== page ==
At the Future of Payments Forum at Payments International 2015 last week, a number of speakers addressed the benefits of the underlying blockchain technology used by Bitcoin and its ability to change the payments industry.
Neil Telford-Reed, Director of Technology Innovation at WorldPay said that he thinks cryptocurrencies are interesting but it is “blockchain as a technology that could change the world.” Speaking during a fireside chat with Bradley Howard, Head of Endava Labs and Head of Digital Media, Endava, Telford-Reed said he believes that the potential for blockchain to disrupt both payments and insurance industries could be extraordinary.
25 per cent of the audience at the payments forum on Friday said they own a Bitcoin and the other keynotes discussing how far technology has advanced prove that people are now more willing to try new things. Mark Stevenson, author of ‘An Optimist’s Tour of the Future’ said there has been a billion fold increase in processing power since 1965 and with the testing of driverless cars, “we’ve gone from something impossible to something possible.”
Lasse Birk Olesen, Product Manager, Coinify said that bitcoin blockchain is a technology, and like any technology it intends to be around for a long time. According to Olesen, blockchain presents an opportunity to offer new services and products to bank customers.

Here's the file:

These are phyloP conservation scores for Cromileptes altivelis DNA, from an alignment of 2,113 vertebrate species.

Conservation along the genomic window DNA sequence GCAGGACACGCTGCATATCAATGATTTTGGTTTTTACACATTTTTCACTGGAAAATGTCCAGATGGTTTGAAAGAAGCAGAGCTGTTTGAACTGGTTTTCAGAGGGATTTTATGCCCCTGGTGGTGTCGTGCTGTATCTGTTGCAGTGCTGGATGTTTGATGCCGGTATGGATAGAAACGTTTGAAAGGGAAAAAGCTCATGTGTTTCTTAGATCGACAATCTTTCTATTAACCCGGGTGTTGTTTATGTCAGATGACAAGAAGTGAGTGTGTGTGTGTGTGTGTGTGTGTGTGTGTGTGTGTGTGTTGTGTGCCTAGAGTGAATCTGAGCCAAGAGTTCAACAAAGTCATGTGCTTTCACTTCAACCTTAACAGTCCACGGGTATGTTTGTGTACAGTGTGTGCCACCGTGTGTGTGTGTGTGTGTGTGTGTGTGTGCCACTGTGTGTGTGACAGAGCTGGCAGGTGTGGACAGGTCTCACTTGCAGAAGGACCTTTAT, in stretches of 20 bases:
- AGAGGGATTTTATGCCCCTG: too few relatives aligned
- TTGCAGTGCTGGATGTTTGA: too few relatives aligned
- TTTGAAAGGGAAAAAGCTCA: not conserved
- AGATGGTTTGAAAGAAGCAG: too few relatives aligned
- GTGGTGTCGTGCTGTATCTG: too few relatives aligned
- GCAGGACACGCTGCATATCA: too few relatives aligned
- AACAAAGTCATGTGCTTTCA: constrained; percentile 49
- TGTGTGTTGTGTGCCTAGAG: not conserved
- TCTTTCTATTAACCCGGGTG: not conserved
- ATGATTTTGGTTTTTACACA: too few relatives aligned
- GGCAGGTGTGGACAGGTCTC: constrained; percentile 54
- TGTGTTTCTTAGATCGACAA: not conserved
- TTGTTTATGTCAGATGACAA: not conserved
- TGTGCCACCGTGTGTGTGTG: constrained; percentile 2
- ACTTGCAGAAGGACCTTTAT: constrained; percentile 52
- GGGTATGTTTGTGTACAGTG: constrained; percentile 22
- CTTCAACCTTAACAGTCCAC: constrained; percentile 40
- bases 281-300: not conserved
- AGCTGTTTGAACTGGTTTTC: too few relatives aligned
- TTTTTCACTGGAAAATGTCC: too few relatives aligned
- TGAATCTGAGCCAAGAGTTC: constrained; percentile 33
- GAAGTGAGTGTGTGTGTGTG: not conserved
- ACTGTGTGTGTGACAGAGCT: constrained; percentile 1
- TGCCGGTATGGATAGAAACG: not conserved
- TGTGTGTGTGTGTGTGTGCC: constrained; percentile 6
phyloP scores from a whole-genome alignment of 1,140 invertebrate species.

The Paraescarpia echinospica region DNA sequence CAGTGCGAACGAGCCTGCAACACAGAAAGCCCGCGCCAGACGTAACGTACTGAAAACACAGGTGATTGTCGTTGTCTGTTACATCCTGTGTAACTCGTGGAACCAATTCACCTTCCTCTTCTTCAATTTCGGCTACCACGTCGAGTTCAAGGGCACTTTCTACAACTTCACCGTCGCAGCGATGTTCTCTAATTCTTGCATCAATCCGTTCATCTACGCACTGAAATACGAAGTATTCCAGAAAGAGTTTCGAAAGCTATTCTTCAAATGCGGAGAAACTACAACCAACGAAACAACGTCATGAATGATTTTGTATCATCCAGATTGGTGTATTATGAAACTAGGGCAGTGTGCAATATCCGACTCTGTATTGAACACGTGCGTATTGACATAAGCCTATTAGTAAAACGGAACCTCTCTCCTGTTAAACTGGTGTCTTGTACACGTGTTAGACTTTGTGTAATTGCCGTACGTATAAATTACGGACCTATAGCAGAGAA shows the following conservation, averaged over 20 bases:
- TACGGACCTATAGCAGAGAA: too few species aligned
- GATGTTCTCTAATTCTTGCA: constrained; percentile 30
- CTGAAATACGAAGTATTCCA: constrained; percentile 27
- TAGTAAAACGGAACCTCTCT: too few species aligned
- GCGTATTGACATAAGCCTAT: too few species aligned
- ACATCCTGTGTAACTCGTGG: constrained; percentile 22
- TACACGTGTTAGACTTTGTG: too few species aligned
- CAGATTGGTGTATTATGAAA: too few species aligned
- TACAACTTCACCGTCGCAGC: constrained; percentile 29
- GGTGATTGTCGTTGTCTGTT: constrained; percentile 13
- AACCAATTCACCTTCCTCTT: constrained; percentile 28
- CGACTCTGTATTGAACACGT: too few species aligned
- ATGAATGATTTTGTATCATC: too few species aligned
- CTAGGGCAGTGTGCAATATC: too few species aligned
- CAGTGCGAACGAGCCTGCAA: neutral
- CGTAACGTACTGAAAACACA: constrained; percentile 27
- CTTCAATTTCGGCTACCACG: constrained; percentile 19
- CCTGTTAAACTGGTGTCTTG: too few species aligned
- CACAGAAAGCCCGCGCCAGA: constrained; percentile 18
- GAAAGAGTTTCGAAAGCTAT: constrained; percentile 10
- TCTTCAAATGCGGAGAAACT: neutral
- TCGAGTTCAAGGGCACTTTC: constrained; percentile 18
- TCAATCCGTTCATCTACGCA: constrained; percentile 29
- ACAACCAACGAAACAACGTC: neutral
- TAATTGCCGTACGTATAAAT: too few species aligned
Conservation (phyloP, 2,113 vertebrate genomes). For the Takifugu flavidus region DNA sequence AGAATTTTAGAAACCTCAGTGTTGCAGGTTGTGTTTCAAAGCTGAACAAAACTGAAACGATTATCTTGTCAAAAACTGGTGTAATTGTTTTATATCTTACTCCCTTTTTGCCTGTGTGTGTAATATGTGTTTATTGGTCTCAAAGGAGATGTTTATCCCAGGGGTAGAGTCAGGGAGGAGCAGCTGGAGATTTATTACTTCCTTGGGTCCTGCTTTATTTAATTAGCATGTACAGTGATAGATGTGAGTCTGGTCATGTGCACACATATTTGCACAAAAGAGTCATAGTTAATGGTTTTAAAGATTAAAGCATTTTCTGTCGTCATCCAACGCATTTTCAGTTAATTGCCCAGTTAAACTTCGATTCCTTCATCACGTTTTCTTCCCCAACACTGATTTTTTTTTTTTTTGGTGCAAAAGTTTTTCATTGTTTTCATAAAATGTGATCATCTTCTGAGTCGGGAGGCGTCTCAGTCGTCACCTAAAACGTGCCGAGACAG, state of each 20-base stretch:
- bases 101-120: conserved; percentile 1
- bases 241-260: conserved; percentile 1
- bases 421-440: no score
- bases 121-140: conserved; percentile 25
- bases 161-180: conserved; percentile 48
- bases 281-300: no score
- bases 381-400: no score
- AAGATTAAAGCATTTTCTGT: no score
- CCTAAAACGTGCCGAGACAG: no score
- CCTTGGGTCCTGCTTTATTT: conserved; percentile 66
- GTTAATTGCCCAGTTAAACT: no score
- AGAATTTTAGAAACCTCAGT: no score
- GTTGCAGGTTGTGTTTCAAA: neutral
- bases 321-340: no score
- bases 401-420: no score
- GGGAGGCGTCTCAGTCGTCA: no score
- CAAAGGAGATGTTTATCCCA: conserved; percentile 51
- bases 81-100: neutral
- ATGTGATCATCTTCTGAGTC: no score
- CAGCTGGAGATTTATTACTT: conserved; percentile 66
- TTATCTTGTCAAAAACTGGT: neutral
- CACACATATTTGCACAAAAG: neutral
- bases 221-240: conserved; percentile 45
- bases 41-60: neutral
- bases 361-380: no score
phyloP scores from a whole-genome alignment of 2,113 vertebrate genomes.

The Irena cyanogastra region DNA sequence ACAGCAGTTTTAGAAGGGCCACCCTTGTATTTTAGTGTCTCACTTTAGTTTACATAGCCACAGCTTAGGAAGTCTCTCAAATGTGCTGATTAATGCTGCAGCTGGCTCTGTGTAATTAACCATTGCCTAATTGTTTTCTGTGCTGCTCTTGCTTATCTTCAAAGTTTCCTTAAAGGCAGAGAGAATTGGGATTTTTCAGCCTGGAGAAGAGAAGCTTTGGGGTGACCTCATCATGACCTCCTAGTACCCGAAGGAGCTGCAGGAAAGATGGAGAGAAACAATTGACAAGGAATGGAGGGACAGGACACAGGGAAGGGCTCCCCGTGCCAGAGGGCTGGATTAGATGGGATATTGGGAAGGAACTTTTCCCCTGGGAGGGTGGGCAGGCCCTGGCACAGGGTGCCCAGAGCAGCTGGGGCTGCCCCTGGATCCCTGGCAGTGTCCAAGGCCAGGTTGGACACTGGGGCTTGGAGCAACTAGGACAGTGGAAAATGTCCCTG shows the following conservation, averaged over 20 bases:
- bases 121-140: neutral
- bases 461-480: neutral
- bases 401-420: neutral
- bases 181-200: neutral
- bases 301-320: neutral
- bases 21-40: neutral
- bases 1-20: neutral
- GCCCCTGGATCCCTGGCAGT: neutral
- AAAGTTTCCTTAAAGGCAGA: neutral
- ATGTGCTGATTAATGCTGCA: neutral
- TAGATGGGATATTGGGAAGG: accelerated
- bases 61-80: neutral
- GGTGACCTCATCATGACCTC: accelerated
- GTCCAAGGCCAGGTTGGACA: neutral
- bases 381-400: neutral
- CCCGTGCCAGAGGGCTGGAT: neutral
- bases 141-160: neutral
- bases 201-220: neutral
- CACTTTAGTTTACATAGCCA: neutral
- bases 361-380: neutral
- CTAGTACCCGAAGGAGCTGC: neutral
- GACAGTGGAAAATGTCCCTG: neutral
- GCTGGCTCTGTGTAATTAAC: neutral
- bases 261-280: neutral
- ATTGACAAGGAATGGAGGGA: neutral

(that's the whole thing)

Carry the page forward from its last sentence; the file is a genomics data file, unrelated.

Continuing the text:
When it comes to the state of the payments industry at the moment during his keynote, Telford-Reed said that when his mother was a child shop assistants knew who she was and would hand over the goods to be paid at a later date but this scenario of trust and recognition has since changed and “we are now having to use technology to put trust and identification back into payments,” he said.
According to James Governor, Co-founder, Redmonk, “software is eating the world,” and we are moving from systems of record to systems of engagement, with players such as ApplePay adopting an “embrace, extend and extinguish approach to business” and Amazon Payments, who he thinks has an even more aggressive approach than Apple. Governor believes that the banking industry should be terrified of challengers such as Facebook who have recently announced that users can send money to their friends using their Facebook Messenger app.
Luke Olbrich, Head of EMEA Core Payments, PayPal said that as more new payment providers enter the market, the more regulated they will become. “More and more payment providers will become regulated and if Bitcoin technology gets big enough it will become regulated also.”
Stevenson mentioned IBM’s proof of concept for ADEPT, and news last week that IBM is considering adopting the blockchain technology behind Bitcoin to create a digital cash and payment system for government and central banks. Stevenson said that blockchain’s technology is based on a network of trust, something which is lacking with third parties and he believes “trusted third parties will be replaced by networks of trust.”
Since IBM joined the race to adopt blockchain, Intel is reportedly also planning to investigate the potential of blockchain technology and the rest of the industry is waiting to see who will transform the payments landscape with blockchain technology first.